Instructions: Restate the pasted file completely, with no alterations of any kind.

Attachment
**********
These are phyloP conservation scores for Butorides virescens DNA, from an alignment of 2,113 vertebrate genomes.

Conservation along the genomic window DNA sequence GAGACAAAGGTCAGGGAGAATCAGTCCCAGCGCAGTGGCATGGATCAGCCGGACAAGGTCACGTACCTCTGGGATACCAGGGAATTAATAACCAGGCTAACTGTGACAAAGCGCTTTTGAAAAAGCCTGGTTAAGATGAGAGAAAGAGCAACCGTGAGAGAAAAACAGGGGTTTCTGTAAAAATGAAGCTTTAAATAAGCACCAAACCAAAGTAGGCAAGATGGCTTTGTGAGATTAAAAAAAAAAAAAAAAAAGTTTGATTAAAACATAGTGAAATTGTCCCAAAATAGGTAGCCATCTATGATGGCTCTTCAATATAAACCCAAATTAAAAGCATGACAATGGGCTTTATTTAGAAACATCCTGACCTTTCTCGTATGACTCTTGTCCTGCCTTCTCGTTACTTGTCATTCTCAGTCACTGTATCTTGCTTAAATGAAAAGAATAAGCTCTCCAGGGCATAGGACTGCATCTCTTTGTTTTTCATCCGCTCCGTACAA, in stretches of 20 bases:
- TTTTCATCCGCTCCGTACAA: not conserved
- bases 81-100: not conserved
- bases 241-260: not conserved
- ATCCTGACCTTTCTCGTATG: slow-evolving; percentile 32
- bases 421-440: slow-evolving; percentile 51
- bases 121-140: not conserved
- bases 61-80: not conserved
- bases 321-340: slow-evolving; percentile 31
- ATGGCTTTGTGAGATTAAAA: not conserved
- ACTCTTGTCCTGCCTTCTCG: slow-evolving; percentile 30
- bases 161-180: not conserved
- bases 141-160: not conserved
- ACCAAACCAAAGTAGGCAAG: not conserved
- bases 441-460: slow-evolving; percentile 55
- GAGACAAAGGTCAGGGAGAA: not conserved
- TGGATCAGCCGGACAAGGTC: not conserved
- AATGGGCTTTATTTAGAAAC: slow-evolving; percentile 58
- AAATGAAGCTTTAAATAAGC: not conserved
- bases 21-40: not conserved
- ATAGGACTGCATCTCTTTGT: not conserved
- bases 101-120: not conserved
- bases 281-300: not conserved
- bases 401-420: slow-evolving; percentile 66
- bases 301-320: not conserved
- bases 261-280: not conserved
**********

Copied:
These are phyloP conservation scores for Butorides virescens DNA, from an alignment of 2,113 vertebrate genomes.

Conservation along the genomic window DNA sequence GAGACAAAGGTCAGGGAGAATCAGTCCCAGCGCAGTGGCATGGATCAGCCGGACAAGGTCACGTACCTCTGGGATACCAGGGAATTAATAACCAGGCTAACTGTGACAAAGCGCTTTTGAAAAAGCCTGGTTAAGATGAGAGAAAGAGCAACCGTGAGAGAAAAACAGGGGTTTCTGTAAAAATGAAGCTTTAAATAAGCACCAAACCAAAGTAGGCAAGATGGCTTTGTGAGATTAAAAAAAAAAAAAAAAAAGTTTGATTAAAACATAGTGAAATTGTCCCAAAATAGGTAGCCATCTATGATGGCTCTTCAATATAAACCCAAATTAAAAGCATGACAATGGGCTTTATTTAGAAACATCCTGACCTTTCTCGTATGACTCTTGTCCTGCCTTCTCGTTACTTGTCATTCTCAGTCACTGTATCTTGCTTAAATGAAAAGAATAAGCTCTCCAGGGCATAGGACTGCATCTCTTTGTTTTTCATCCGCTCCGTACAA, in stretches of 20 bases:
- TTTTCATCCGCTCCGTACAA: not conserved
- bases 81-100: not conserved
- bases 241-260: not conserved
- ATCCTGACCTTTCTCGTATG: slow-evolving; percentile 32
- bases 421-440: slow-evolving; percentile 51
- bases 121-140: not conserved
- bases 61-80: not conserved
- bases 321-340: slow-evolving; percentile 31
- ATGGCTTTGTGAGATTAAAA: not conserved
- ACTCTTGTCCTGCCTTCTCG: slow-evolving; percentile 30
- bases 161-180: not conserved
- bases 141-160: not conserved
- ACCAAACCAAAGTAGGCAAG: not conserved
- bases 441-460: slow-evolving; percentile 55
- GAGACAAAGGTCAGGGAGAA: not conserved
- TGGATCAGCCGGACAAGGTC: not conserved
- AATGGGCTTTATTTAGAAAC: slow-evolving; percentile 58
- AAATGAAGCTTTAAATAAGC: not conserved
- bases 21-40: not conserved
- ATAGGACTGCATCTCTTTGT: not conserved
- bases 101-120: not conserved
- bases 281-300: not conserved
- bases 401-420: slow-evolving; percentile 66
- bases 301-320: not conserved
- bases 261-280: not conserved